In our opinion, property need not be owned by an institution of higher education in order to be under the institution's 'control and jurisdiction' within the meaning of section 51.203. Compare Educ. Code s 51.202 (university governing board may promulgate rules applicable to 'institutional property under its control'). (Emphasis added). Property which is leased by an institution may, we believe, also be deemed to be under its 'control and jurisdiction,' at least where, as here, the lease agreement obligates the institution to 'manage, direct, govern, administer, or oversee' the property during the times specified in the agreement. By virtue of the rental agreement, therefore, the Civic Center is property 'under the control and jurisdiction' of WTSU during the times specified therein.

As noted, section 51.203 specifies that governing boards may only employ campus security personnel 'for the purpose of carrying out the provisions of this subchapter.' Section 51.210 of the Education Code provides that:

Notwithstanding any of the provisions of this subchapter, all officers commissioned by the governing board of a state institution of higher education may be empowered by the board to enforce rules and regulations promulgated by the board. Nothing in this subchapter is intended to limit or restrict the authority of each institution to promulgate and enforce appropriate rules and regulations for the orderly conduct of the institution in carrying out its purposes and objectives or the right of separate jurisdiction relating to the conduct of its students and personnel.

See also Educ. Code s 51.201 (state's general and criminal laws in effect in areas under institution's control and jurisdiction).

WTSU certainly has the right to promulgate rules applicable to students and personnel in attendance at WTSU basketball games being played at the Amarillo Civic Center. In our opinion, it clearly has a concomitant right to assign its police officers to enforce institutional rules at these games. While on duty at these games, therefore, WTSU police officers are being employed 'for the purpose of carrying out the provisions of this subchapter.'

Since we conclude that WTSU police officers are 'peace officers' within the meaning of section 51.203 while on duty at the Civic Center, we need not decide what their status would be in other circumstances and at other times. Compare United States v. Garcia, No. 81-2115 (5th Cir. May 28, 1982) with Christopher v. State, No. 61,679 (Tex. Crim. App. June 23, 1982).

We now turn to your second question. Article 6252-19, V.T.C.S., the Texas Tort Claims Act, provides in relevant part as follows:

Sec. 14. The provisions of this Act shall not apply to:

. . . .

(9) Any claim based on an injury or death connected with any act or omission arising out of civil disobedience, riot, insurrection or rebellion or arising out of the failure to provide, or the method of providing, police or fire protection.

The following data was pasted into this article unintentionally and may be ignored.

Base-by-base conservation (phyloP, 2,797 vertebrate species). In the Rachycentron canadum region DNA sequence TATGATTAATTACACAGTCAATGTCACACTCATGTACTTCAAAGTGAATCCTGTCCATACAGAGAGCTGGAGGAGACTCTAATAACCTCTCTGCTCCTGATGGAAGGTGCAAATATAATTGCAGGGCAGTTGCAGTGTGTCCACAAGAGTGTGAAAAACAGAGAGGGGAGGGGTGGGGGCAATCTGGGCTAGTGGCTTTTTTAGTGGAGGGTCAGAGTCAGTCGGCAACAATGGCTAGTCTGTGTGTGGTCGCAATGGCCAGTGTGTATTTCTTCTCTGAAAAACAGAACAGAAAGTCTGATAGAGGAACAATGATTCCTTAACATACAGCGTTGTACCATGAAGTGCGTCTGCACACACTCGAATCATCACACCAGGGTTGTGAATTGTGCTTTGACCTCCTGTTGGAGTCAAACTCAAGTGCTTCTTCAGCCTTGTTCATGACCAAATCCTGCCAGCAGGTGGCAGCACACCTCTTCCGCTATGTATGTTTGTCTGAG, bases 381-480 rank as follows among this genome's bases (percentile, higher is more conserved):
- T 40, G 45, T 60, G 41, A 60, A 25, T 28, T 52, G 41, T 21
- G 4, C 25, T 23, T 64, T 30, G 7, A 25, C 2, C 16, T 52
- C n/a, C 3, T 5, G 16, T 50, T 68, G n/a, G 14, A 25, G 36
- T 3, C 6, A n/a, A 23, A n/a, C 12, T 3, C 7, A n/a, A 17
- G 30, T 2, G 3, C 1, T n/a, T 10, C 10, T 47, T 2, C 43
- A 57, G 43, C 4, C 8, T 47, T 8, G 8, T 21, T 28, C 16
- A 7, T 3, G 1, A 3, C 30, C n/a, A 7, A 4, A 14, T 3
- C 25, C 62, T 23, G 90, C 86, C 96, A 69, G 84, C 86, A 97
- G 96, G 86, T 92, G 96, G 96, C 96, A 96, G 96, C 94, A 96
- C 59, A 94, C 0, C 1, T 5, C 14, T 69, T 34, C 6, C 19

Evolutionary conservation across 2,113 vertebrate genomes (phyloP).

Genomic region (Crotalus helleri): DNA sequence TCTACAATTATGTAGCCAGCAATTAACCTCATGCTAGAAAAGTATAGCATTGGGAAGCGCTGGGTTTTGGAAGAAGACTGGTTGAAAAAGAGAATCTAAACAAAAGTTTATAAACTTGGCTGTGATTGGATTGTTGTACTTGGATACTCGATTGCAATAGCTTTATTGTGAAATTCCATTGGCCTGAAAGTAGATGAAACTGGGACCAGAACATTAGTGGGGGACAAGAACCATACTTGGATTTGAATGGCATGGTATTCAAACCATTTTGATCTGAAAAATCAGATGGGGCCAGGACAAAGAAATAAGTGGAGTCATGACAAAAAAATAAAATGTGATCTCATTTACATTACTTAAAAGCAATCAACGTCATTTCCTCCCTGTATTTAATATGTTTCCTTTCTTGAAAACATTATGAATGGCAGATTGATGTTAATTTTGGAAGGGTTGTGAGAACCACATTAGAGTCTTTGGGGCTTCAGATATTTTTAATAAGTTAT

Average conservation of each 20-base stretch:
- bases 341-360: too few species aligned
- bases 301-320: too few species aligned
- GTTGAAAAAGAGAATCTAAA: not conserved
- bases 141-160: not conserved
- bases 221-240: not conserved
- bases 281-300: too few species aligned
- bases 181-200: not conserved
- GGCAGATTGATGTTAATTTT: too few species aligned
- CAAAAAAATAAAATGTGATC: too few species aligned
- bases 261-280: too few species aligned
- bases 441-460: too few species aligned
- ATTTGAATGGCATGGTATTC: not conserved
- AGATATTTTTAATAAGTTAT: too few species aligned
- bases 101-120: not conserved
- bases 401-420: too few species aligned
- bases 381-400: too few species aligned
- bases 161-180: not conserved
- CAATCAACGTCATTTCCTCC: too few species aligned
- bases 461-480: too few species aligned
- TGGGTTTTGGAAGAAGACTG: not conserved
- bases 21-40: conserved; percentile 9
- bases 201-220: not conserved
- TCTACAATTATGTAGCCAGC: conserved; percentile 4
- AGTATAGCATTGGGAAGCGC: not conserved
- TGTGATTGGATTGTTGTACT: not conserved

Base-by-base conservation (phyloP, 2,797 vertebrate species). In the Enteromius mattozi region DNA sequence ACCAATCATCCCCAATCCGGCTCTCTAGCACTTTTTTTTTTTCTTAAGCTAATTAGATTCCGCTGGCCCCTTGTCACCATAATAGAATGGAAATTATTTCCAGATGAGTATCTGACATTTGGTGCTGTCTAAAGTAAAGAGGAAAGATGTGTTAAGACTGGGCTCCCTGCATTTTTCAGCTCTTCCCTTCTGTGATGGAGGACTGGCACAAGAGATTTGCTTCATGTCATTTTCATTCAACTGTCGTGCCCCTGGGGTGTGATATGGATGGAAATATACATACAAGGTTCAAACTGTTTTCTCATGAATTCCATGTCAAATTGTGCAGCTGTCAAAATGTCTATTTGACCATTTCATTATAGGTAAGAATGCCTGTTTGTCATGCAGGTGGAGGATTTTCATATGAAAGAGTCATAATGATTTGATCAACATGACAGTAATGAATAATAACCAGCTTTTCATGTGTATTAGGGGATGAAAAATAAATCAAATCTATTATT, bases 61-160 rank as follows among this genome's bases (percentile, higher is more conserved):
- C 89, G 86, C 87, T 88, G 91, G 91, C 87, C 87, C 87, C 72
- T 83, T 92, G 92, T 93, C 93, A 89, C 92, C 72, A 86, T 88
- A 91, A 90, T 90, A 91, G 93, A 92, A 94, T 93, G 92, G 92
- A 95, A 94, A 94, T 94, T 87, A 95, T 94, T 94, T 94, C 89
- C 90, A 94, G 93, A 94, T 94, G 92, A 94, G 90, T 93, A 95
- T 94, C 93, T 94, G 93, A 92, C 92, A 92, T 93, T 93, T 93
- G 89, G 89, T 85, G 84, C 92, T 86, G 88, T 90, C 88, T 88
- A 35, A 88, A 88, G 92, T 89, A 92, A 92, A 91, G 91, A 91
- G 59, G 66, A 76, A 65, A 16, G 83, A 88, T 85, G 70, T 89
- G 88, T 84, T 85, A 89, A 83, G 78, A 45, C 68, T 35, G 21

In Lloyd v. University of Texas, 524 S.W.2d 958 (Tex. Civ. App.--Beaumont 1975, writ ref'd n.r.e.), the University of Texas police arrested an individual for driving while intoxicated. While being taken to the Austin police station, he fell out of the police car, and he later sued the university under the Tort Claims Act. The district court granted summary judgment in favor of the university, and the court of civil appeals affirmed.

The appellate court focused its attention on section 14(9), quoted above. It noted that the plaintiff asserted that a fact question existed as to whether the university police were actually 'providing police protection' at the time of his injury. The court held, however, that 'appellant's arrest for the offense of driving while intoxicated on the campus of the University of Texas was a method of providing police protection.' 524 S.W.2d at 959. See also Little v. Schafer, 319 F.Supp. 190 (S.D. Tex. 1970); Davis v. County of Lubbock, 486 S.W.2d 109 (Tex. Civ. App.--Amarillo 1972, no writ).

In answer to your question, we cannot conclude that every situation involving a university police officer who arrests someone at the Amarillo Civic Center will automatically invoke section 14(9). In light of the Lloyd case, however, we can reasonably conclude that most situations will do so. If an arrest made by a WTSU police officer constitutes a 'method of providing police protection,' which is a fact question, the university will not be liable for an injury suffered by the party being arrested during the course of that arrest.

SUMMARY

West Texas State University police officers are 'peace officers' within the meaning of section 51.203 of the Texas Education Code while on duty at the Amarillo Civic Center during WTSU basketball games being played there. Accordingly, they may make valid arrests under statutes authorizing 'peace officers' to arrest. Under the Texas Tort Claims Act, article 6252-19, V.T.C.S., WTSU is not liable for claims based on injuries connected with acts or omissions arising out of methods of providing police protection.

      Very truly yours,

      White signature

      Mark White
      Attorney General of Texas

      John W. Fainter, Jr.
      First Assistant Attorney General

      Richard E. Gray III
      Executive Assistant Attorney General

      Prepared by Jon Bible
      Assistant Attorney General